Here's a poem by a favorite hermit role model. She DWELLS where I have thus far only managed day trips. Maybe I'll move there permanently some day.... In the mean time, I'm polishing my skills and gathering as I'm able.
I dwell in Possibility –
A fairer House than Prose –
More numerous of Windows –
Superior – for Doors –
Of Chambers as the Cedars –
Impregnable of eye –
And for an everlasting Roof
The Gambrels of the Sky –
Of Visitors – the fairest –
For Occupation – This –
The spreading wide my narrow Hands
To gather Paradise –
Blackbirds (Gambrels of the Sky)
Acrylic on canvas
16" square, 12/2021
I have a new artist crush/mentor, Edouard Vuillard (1868-1940). We met once years ago, but reconnected recently online through a mutual acquaintance. I've been thinking about him a lot. It seems we have overlapping areas of inspiration: scenes of everyday life, domestic subjects, women and their work, garden settings. In his work, emotional expression was paramount if not overt, and when he first showed paintings from his early life, it was with the murmured, heart-fluttering exclamation, "So many secrets revealed!" While not exactly a hermit, he kept a very small social circle.
It's been a long season for hermits to thrive. I like to fancy myself--like Vuillard, like Ms. Dickinson--well suited to present challenges. Of course, family life affords a fair amount of society merely bumping elbows at the dining table.
The youngest member of the family recently looked up over his breakfast cereal and, observing these two small paintings on the windowsill, remarked, "They look good like that--with a little room in between. Anything can happen in that space." He dwells in Possibility.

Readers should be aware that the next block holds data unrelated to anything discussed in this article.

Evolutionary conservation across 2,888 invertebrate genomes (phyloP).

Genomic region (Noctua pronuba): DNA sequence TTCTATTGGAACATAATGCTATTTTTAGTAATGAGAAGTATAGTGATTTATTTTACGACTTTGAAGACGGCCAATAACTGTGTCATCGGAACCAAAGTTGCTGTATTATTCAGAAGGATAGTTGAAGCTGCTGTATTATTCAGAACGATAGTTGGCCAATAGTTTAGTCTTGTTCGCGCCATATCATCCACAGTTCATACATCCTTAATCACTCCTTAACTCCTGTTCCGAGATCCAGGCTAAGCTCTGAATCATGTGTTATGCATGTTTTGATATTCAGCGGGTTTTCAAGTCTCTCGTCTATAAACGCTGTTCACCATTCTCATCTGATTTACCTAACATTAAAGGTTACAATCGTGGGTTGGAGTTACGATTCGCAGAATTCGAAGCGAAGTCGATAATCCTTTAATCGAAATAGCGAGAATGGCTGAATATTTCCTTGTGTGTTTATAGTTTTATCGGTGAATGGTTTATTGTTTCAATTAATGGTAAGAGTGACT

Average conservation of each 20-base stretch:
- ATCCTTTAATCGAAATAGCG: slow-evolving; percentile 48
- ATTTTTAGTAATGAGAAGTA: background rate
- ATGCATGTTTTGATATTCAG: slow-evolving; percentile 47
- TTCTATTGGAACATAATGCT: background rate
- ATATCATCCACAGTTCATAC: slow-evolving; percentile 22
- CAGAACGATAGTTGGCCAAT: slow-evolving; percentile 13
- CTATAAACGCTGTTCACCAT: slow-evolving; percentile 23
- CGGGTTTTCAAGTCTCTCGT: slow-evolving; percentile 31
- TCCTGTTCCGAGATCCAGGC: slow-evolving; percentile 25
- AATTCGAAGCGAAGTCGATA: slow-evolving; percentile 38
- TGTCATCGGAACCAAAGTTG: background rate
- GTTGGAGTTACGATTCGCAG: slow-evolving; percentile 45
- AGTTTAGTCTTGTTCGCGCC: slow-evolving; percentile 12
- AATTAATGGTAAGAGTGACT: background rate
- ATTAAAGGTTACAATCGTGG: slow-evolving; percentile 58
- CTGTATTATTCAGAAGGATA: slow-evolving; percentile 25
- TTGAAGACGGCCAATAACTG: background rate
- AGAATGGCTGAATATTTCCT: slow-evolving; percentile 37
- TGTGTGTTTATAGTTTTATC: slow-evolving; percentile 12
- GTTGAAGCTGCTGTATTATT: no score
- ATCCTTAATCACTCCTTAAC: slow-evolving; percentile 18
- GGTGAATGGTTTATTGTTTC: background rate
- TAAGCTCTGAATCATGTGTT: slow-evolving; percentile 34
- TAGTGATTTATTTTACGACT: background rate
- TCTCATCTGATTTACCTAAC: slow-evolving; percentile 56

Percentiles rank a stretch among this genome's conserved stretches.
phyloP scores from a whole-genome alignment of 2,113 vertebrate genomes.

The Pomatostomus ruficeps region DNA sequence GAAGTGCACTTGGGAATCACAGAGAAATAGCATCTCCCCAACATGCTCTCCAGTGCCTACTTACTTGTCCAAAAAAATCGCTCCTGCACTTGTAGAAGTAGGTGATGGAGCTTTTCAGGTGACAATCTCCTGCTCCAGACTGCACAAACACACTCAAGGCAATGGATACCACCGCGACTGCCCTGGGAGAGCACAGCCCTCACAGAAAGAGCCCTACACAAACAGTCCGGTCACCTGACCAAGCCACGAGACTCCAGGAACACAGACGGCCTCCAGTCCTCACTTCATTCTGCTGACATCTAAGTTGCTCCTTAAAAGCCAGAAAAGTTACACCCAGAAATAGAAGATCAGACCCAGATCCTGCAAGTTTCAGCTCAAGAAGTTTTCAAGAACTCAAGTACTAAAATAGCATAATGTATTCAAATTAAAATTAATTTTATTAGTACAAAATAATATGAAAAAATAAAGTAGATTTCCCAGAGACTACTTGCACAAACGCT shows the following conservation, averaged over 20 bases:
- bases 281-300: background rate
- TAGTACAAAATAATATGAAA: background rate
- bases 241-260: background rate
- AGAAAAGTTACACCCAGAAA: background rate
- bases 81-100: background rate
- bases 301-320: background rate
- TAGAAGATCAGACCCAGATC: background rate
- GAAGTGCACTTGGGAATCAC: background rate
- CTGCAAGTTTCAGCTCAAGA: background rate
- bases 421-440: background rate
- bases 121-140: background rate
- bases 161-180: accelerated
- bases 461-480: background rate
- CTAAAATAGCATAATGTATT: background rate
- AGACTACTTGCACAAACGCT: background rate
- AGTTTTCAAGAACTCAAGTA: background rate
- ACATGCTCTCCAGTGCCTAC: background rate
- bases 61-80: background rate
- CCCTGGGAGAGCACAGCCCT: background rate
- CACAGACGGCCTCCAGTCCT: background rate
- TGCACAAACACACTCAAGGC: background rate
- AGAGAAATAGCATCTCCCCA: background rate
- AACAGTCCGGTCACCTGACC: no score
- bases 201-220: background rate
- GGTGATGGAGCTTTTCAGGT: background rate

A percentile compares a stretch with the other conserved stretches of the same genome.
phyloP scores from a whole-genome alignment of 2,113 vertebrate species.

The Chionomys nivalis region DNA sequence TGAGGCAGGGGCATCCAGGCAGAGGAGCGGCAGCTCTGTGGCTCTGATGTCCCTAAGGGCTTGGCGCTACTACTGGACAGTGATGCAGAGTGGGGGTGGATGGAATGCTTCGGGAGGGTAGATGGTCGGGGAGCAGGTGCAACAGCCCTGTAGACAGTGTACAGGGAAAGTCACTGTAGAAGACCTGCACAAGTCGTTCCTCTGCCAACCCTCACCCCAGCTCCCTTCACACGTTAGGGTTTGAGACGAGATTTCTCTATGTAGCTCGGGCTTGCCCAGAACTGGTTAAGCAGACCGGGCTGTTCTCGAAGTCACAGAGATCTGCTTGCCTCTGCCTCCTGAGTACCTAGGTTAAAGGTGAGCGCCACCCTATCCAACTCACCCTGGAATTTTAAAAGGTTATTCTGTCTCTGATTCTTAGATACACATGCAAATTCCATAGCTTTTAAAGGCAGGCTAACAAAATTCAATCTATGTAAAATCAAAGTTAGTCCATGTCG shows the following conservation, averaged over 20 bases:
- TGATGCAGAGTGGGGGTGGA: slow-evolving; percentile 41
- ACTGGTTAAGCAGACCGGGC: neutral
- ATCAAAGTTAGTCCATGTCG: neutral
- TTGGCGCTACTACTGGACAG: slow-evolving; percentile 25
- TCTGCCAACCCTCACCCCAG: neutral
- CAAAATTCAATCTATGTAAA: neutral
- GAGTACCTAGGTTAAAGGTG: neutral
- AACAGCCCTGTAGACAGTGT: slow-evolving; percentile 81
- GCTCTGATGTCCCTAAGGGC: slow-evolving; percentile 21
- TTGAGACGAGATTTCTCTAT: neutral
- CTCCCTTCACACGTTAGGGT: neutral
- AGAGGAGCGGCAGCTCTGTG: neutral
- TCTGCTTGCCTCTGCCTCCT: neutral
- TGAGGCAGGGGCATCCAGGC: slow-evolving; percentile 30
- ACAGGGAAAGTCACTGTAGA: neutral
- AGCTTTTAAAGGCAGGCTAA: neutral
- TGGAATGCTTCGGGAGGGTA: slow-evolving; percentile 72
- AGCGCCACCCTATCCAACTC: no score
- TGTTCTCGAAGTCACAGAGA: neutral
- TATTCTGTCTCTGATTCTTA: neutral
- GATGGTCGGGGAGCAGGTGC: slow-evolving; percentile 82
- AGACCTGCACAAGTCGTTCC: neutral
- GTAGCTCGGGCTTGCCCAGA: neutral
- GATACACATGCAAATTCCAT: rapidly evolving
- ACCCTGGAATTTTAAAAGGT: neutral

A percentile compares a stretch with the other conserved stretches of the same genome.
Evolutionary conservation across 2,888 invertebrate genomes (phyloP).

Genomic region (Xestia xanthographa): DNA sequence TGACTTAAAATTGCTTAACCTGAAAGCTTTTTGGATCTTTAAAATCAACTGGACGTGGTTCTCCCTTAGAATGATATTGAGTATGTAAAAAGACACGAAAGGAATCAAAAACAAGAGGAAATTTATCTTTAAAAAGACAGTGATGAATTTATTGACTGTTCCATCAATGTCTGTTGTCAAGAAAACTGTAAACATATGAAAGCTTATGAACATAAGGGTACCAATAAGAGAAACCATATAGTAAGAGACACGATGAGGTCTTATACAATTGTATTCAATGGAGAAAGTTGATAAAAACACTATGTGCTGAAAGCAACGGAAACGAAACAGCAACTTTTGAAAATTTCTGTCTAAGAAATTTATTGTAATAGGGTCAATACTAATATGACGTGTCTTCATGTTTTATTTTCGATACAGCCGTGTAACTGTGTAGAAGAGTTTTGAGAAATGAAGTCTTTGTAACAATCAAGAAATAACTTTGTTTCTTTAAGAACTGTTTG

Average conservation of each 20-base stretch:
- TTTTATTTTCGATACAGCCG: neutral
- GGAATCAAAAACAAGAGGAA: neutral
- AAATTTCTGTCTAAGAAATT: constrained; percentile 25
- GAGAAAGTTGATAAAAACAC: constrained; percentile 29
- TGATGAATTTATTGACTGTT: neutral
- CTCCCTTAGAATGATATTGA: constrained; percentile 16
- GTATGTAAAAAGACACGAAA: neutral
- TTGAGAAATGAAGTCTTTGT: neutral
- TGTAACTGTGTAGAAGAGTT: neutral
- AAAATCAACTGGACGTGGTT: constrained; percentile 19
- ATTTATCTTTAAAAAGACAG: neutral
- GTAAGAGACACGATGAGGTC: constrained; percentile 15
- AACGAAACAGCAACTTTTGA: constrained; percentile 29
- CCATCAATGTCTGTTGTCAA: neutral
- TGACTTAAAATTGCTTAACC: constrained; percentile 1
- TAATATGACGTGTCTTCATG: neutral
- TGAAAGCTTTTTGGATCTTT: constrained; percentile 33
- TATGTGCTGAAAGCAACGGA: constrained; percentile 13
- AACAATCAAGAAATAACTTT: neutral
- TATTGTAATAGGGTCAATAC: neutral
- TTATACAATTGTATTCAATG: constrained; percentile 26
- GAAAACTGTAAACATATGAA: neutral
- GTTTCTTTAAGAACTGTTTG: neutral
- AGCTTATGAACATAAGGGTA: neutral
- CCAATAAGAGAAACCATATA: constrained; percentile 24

Houston Meadow Diptych
Acrylic on panel
Each 5"x7", 2/2021
I'm the melody and the space between
Every note the swallow sings
--Allison Russell, Nightflyer
But even a hermit-in-training needs a little contact with the outside world: Support and refreshment, interaction and inspiration. Vuillard hasn't responded to my letters. Neither has Dickinson for that matter. Thanks to you, reader, and other more remote members of this web for being yourselves, for the IRL encouragement, and for demonstrating Other Ways in real time.
Here are a few images of work made this fall around this idea:
Philly Trio (L)
Each 11"x14", fall 2021
Two People I Know (L)
Each 12" square, fall 2021
Big Red Sun (aka Life, the Universe, and Everything)
I'm the moon's dark side, I'm the solar flare
The child of the earth, the child of the air
I am the mother of the evening star
I am the love that conquers all
--Allison Russell, Nightflyer
Above, some colorful sunsets for these darkest evenings of the year.
Some of these winter sunsets remind me of images of the sun that have been part of my awareness since childhood, my father being a solar physicist:
Left: Image of a solar flare* recorded by the Big Bear Solar Observatory in the summer of 1972 (*My dad has since corrected me: not a solar flare. Or maybe a weak one. More like an active region in H-alpha)
Right: Artist's rendering of an active region on the surface of the sun.
(Just kidding, it's tie dye.)
I've spent my life with only the vaguest understanding of my dad's life work. However, he has been creating some artist's renderings of his own, and thereby cracking the door a tiny bit:
"The Left Hand of Darkness"
Wood carving representing a left-handed solar magnetic sigmoid
Ron Moore, 2021
Additional renderings of solar phenomena and other spiritual concepts
Ron Moore, 20XX
Thank you, Dad! Growing up in and coming home to an atmosphere of scientific thought, spiritual questioning, and big-picture awareness has been a profound and treasured influence.
For further reading on active regions, click through to this 2020 paper:
"I do not say that artists cannot be seers, inspired: that the awen cannot come upon them, and the god speak through them. Who would be an artist if they did not believe that that happens? If they did not know it happens, because they have felt the god within them use their tongue, their hands? Maybe only once in their lives. But once is enough.
Nor would I say that the artist alone is so burdened and so privileged. The scientist is another who prepares, who makes ready, working day and night, sleeping and awake, for inspiration."
--Ursula LeGuin, from the introduction to The Left Hand of Darkness
(Sketch from the Emergency Meeting of the Bluewood Drive Sketch Club)